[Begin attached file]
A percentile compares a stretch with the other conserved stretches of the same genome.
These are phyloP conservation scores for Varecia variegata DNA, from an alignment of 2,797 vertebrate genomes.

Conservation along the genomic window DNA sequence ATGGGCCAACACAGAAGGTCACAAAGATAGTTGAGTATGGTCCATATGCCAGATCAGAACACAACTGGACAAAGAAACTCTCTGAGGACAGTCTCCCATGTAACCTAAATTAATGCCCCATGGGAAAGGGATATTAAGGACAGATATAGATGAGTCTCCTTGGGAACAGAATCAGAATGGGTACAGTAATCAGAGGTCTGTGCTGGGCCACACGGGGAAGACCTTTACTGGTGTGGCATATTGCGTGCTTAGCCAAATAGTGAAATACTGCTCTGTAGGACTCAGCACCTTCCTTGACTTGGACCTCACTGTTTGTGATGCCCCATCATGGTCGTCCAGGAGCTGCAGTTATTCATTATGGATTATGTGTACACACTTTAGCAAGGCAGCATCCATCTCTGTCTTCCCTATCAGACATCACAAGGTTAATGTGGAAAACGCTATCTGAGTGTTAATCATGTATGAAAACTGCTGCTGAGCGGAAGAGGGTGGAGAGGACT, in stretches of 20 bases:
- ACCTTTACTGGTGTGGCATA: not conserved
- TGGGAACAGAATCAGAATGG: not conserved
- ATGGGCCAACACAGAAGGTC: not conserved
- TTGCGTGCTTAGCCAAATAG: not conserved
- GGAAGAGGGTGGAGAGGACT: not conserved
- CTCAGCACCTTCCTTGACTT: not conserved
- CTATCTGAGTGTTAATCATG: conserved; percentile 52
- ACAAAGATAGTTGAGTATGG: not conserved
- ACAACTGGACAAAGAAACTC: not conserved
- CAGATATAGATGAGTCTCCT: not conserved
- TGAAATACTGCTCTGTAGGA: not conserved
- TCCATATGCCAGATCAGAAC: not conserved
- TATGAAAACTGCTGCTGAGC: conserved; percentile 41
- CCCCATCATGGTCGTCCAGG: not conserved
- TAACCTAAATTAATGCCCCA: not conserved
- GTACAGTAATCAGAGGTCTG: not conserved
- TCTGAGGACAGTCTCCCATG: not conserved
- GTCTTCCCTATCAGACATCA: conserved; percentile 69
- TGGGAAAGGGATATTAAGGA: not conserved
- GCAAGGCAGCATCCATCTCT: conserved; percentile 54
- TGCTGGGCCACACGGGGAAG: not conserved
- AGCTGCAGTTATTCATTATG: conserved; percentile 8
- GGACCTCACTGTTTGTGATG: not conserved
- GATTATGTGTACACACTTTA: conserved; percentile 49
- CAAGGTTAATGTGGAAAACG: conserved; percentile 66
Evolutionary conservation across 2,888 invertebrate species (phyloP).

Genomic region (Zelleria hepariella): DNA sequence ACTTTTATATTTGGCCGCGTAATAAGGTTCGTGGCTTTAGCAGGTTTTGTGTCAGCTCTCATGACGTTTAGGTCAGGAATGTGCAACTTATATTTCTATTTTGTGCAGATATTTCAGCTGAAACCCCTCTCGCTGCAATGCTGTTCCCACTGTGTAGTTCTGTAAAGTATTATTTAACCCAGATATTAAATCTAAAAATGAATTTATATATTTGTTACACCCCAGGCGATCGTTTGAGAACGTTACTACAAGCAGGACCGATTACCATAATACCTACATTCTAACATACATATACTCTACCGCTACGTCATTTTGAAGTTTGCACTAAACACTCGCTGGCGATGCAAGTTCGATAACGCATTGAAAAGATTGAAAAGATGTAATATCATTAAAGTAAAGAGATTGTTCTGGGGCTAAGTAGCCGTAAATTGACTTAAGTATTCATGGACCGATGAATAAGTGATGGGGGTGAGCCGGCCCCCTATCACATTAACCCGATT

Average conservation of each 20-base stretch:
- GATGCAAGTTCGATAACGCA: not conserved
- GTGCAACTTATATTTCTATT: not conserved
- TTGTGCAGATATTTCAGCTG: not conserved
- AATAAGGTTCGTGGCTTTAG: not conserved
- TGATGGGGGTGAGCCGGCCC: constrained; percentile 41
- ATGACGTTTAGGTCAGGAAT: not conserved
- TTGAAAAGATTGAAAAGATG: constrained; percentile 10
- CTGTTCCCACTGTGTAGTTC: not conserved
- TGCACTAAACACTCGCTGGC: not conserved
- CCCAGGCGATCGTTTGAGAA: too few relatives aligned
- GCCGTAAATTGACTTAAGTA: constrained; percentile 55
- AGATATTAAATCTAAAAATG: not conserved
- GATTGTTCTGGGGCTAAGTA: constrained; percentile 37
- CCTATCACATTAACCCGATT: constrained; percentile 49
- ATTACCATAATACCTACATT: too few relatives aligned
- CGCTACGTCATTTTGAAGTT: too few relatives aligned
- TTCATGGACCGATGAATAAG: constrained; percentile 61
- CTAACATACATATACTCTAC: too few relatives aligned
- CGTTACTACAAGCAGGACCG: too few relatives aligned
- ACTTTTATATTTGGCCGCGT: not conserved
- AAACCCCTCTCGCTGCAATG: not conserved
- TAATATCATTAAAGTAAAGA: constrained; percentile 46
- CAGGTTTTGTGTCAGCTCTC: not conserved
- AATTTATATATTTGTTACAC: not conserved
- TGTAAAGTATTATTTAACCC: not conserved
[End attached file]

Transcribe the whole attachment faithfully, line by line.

A percentile compares a stretch with the other conserved stretches of the same genome.
These are phyloP conservation scores for Varecia variegata DNA, from an alignment of 2,797 vertebrate genomes.

Conservation along the genomic window DNA sequence ATGGGCCAACACAGAAGGTCACAAAGATAGTTGAGTATGGTCCATATGCCAGATCAGAACACAACTGGACAAAGAAACTCTCTGAGGACAGTCTCCCATGTAACCTAAATTAATGCCCCATGGGAAAGGGATATTAAGGACAGATATAGATGAGTCTCCTTGGGAACAGAATCAGAATGGGTACAGTAATCAGAGGTCTGTGCTGGGCCACACGGGGAAGACCTTTACTGGTGTGGCATATTGCGTGCTTAGCCAAATAGTGAAATACTGCTCTGTAGGACTCAGCACCTTCCTTGACTTGGACCTCACTGTTTGTGATGCCCCATCATGGTCGTCCAGGAGCTGCAGTTATTCATTATGGATTATGTGTACACACTTTAGCAAGGCAGCATCCATCTCTGTCTTCCCTATCAGACATCACAAGGTTAATGTGGAAAACGCTATCTGAGTGTTAATCATGTATGAAAACTGCTGCTGAGCGGAAGAGGGTGGAGAGGACT, in stretches of 20 bases:
- ACCTTTACTGGTGTGGCATA: not conserved
- TGGGAACAGAATCAGAATGG: not conserved
- ATGGGCCAACACAGAAGGTC: not conserved
- TTGCGTGCTTAGCCAAATAG: not conserved
- GGAAGAGGGTGGAGAGGACT: not conserved
- CTCAGCACCTTCCTTGACTT: not conserved
- CTATCTGAGTGTTAATCATG: conserved; percentile 52
- ACAAAGATAGTTGAGTATGG: not conserved
- ACAACTGGACAAAGAAACTC: not conserved
- CAGATATAGATGAGTCTCCT: not conserved
- TGAAATACTGCTCTGTAGGA: not conserved
- TCCATATGCCAGATCAGAAC: not conserved
- TATGAAAACTGCTGCTGAGC: conserved; percentile 41
- CCCCATCATGGTCGTCCAGG: not conserved
- TAACCTAAATTAATGCCCCA: not conserved
- GTACAGTAATCAGAGGTCTG: not conserved
- TCTGAGGACAGTCTCCCATG: not conserved
- GTCTTCCCTATCAGACATCA: conserved; percentile 69
- TGGGAAAGGGATATTAAGGA: not conserved
- GCAAGGCAGCATCCATCTCT: conserved; percentile 54
- TGCTGGGCCACACGGGGAAG: not conserved
- AGCTGCAGTTATTCATTATG: conserved; percentile 8
- GGACCTCACTGTTTGTGATG: not conserved
- GATTATGTGTACACACTTTA: conserved; percentile 49
- CAAGGTTAATGTGGAAAACG: conserved; percentile 66
Evolutionary conservation across 2,888 invertebrate species (phyloP).

Genomic region (Zelleria hepariella): DNA sequence ACTTTTATATTTGGCCGCGTAATAAGGTTCGTGGCTTTAGCAGGTTTTGTGTCAGCTCTCATGACGTTTAGGTCAGGAATGTGCAACTTATATTTCTATTTTGTGCAGATATTTCAGCTGAAACCCCTCTCGCTGCAATGCTGTTCCCACTGTGTAGTTCTGTAAAGTATTATTTAACCCAGATATTAAATCTAAAAATGAATTTATATATTTGTTACACCCCAGGCGATCGTTTGAGAACGTTACTACAAGCAGGACCGATTACCATAATACCTACATTCTAACATACATATACTCTACCGCTACGTCATTTTGAAGTTTGCACTAAACACTCGCTGGCGATGCAAGTTCGATAACGCATTGAAAAGATTGAAAAGATGTAATATCATTAAAGTAAAGAGATTGTTCTGGGGCTAAGTAGCCGTAAATTGACTTAAGTATTCATGGACCGATGAATAAGTGATGGGGGTGAGCCGGCCCCCTATCACATTAACCCGATT

Average conservation of each 20-base stretch:
- GATGCAAGTTCGATAACGCA: not conserved
- GTGCAACTTATATTTCTATT: not conserved
- TTGTGCAGATATTTCAGCTG: not conserved
- AATAAGGTTCGTGGCTTTAG: not conserved
- TGATGGGGGTGAGCCGGCCC: constrained; percentile 41
- ATGACGTTTAGGTCAGGAAT: not conserved
- TTGAAAAGATTGAAAAGATG: constrained; percentile 10
- CTGTTCCCACTGTGTAGTTC: not conserved
- TGCACTAAACACTCGCTGGC: not conserved
- CCCAGGCGATCGTTTGAGAA: too few relatives aligned
- GCCGTAAATTGACTTAAGTA: constrained; percentile 55
- AGATATTAAATCTAAAAATG: not conserved
- GATTGTTCTGGGGCTAAGTA: constrained; percentile 37
- CCTATCACATTAACCCGATT: constrained; percentile 49
- ATTACCATAATACCTACATT: too few relatives aligned
- CGCTACGTCATTTTGAAGTT: too few relatives aligned
- TTCATGGACCGATGAATAAG: constrained; percentile 61
- CTAACATACATATACTCTAC: too few relatives aligned
- CGTTACTACAAGCAGGACCG: too few relatives aligned
- ACTTTTATATTTGGCCGCGT: not conserved
- AAACCCCTCTCGCTGCAATG: not conserved
- TAATATCATTAAAGTAAAGA: constrained; percentile 46
- CAGGTTTTGTGTCAGCTCTC: not conserved
- AATTTATATATTTGTTACAC: not conserved
- TGTAAAGTATTATTTAACCC: not conserved